Ch.2 - Atoms & ElementsWorksheetSee all chapters
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Ch.1 - Intro to General Chemistry
Ch.2 - Atoms & Elements
Ch.3 - Chemical Reactions
BONUS: Lab Techniques and Procedures
BONUS: Mathematical Operations and Functions
Ch.4 - Chemical Quantities & Aqueous Reactions
Ch.5 - Gases
Ch.6 - Thermochemistry
Ch.7 - Quantum Mechanics
Ch.8 - Periodic Properties of the Elements
Ch.9 - Bonding & Molecular Structure
Ch.10 - Molecular Shapes & Valence Bond Theory
Ch.11 - Liquids, Solids & Intermolecular Forces
Ch.12 - Solutions
Ch.13 - Chemical Kinetics
Ch.14 - Chemical Equilibrium
Ch.15 - Acid and Base Equilibrium
Ch.16 - Aqueous Equilibrium
Ch. 17 - Chemical Thermodynamics
Ch.18 - Electrochemistry
Ch.19 - Nuclear Chemistry
Ch.20 - Organic Chemistry
Ch.22 - Chemistry of the Nonmetals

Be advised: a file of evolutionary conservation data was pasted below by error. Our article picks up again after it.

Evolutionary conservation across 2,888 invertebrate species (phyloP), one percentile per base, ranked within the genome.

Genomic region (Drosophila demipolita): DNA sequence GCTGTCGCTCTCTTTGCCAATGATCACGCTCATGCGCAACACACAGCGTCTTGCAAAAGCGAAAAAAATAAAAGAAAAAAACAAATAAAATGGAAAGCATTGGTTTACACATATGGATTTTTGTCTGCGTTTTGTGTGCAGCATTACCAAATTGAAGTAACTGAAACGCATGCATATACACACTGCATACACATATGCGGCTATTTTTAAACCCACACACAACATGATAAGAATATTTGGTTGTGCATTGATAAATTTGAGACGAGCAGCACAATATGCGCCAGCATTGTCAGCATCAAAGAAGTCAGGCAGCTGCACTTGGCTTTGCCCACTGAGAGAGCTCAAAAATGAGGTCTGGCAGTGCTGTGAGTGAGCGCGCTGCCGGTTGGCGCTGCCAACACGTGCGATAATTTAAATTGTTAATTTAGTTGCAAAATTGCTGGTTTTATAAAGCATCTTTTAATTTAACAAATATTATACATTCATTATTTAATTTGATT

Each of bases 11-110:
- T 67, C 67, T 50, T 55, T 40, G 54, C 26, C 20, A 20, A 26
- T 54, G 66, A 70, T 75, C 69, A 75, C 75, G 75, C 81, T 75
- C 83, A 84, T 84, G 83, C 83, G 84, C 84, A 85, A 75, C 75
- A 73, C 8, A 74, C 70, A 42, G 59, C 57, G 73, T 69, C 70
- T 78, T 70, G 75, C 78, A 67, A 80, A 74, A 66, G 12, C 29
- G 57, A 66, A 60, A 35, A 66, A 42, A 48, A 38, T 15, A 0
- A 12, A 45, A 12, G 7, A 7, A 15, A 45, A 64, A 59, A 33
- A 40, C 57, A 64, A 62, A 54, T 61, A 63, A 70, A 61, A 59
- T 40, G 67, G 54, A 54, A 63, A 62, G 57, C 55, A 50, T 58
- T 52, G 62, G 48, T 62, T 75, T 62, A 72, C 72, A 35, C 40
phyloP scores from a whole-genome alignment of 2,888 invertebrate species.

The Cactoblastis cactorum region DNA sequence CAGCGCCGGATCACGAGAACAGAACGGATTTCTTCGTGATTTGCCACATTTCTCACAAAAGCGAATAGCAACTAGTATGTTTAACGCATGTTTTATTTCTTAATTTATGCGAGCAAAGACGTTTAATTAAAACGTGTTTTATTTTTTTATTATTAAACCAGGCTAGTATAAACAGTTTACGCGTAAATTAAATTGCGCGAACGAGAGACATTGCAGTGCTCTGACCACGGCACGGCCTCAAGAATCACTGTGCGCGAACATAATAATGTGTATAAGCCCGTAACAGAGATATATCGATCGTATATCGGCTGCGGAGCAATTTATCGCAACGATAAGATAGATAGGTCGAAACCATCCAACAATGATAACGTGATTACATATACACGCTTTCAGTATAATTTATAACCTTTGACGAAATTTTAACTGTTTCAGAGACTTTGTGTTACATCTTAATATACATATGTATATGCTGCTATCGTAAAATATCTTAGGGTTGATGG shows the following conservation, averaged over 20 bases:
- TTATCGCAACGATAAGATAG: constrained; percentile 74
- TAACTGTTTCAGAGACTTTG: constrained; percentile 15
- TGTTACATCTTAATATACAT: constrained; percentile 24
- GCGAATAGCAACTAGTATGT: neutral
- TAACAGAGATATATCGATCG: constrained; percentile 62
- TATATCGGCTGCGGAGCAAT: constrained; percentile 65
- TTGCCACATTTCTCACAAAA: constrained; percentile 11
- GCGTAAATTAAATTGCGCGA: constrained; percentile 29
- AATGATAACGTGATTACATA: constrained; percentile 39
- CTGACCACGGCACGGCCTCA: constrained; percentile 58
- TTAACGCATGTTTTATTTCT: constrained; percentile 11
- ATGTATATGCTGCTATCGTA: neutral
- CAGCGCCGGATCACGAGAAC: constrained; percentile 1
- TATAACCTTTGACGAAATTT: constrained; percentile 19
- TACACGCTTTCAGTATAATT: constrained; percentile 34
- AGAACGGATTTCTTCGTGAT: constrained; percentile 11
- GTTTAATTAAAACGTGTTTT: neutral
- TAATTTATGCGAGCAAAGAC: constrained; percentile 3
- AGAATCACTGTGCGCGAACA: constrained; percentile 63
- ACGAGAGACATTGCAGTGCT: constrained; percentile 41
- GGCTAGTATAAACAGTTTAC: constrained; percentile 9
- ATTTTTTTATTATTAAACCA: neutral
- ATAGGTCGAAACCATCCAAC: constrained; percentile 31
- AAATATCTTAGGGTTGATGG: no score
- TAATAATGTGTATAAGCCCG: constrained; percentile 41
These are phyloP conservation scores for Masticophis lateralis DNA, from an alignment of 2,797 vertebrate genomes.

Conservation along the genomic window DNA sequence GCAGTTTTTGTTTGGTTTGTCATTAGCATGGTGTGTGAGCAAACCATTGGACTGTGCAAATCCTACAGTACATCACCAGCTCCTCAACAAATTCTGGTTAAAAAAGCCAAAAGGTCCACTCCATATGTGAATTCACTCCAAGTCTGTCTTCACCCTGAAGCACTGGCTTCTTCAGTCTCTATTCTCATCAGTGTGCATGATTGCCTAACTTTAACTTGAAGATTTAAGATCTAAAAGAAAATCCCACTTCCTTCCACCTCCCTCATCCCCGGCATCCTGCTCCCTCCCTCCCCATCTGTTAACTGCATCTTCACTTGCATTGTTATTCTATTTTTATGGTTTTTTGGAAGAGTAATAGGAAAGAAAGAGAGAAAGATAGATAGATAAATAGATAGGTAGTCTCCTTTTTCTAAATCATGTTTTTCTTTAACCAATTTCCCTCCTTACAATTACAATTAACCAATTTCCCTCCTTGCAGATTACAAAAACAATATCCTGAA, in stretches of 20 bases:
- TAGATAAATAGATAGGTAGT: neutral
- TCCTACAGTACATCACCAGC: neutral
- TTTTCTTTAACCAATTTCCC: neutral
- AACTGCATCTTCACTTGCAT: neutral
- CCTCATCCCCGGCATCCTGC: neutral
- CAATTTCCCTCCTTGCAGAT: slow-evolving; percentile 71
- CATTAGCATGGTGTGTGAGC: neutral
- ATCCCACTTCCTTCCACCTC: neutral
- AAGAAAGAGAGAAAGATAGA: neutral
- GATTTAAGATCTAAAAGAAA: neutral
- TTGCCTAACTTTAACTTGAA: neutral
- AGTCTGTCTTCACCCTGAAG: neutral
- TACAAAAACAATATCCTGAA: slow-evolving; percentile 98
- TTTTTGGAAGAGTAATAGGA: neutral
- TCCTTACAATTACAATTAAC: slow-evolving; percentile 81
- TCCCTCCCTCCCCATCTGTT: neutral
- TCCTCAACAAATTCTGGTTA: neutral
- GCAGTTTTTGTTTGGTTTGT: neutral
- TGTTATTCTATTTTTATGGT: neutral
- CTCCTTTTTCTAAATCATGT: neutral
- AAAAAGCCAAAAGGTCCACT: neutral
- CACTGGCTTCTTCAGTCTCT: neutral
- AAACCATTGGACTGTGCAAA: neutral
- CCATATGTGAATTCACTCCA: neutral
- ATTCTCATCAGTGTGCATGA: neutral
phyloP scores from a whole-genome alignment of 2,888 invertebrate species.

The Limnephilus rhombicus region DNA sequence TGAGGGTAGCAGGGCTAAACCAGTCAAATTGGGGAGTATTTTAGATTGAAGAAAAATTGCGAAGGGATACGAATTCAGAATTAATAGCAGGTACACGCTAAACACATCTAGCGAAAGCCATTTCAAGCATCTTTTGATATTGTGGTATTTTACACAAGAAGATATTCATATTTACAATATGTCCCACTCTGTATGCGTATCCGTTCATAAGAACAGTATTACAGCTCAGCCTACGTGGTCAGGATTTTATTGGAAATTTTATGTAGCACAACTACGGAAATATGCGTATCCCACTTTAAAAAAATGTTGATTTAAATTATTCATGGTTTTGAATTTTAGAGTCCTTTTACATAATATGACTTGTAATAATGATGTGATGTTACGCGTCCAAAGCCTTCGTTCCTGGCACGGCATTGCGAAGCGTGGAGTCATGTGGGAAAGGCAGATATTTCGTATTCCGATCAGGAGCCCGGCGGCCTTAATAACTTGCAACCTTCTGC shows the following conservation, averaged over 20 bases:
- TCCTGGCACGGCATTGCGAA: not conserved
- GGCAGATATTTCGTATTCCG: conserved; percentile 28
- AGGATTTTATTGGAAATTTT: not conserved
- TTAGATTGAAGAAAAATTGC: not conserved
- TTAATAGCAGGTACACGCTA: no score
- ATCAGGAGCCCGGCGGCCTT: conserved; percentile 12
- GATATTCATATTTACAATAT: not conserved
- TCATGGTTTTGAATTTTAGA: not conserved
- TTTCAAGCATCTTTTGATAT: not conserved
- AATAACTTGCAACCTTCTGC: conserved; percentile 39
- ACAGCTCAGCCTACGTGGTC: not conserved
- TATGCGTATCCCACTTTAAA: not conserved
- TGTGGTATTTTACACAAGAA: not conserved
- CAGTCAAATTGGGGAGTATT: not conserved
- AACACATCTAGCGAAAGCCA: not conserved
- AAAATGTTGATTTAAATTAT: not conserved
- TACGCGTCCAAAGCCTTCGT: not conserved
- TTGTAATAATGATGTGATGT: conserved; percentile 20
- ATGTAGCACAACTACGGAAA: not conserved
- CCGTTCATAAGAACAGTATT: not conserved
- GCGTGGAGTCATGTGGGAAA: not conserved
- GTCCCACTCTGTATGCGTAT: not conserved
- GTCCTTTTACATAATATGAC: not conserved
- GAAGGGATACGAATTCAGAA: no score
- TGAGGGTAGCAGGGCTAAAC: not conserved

Ch.23 - Transition Metals and Coordination Compounds

Solution: Antimony has many uses, for example, in infrared devices and as part of an alloy in lead storage batteries. The element has two naturally occurring isotopes, one with mass 120.904 amu and the other wi

Solution: Antimony has many uses, for example, in infrared devices and as part of an alloy in lead storage batteries. The element has two naturally occurring isotopes, one with mass 120.904 amu and the other wi

Problem

Antimony has many uses, for example, in infrared devices and as part of an alloy in lead storage batteries. The element has two naturally occurring isotopes, one with mass 120.904 amu and the other with mass 122.904 amu. 

(b) Use the atomic mass of antimony from the periodic table to calculate the natural abundance of each isotope.

Solution

Average atomic mass of an element is given by:

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We have the following masses of two antimony isotopes:

Isotope 1 = 120.904 amu, Let’s say its frac. Abund. Is x

Isotope 2 = 122.904 amu, it’s frac. Abundance is then (1-x)

We can find the average atomic mass of antimony from the periodic table. It is 121.760 amu.

We can put all these values into our formula:

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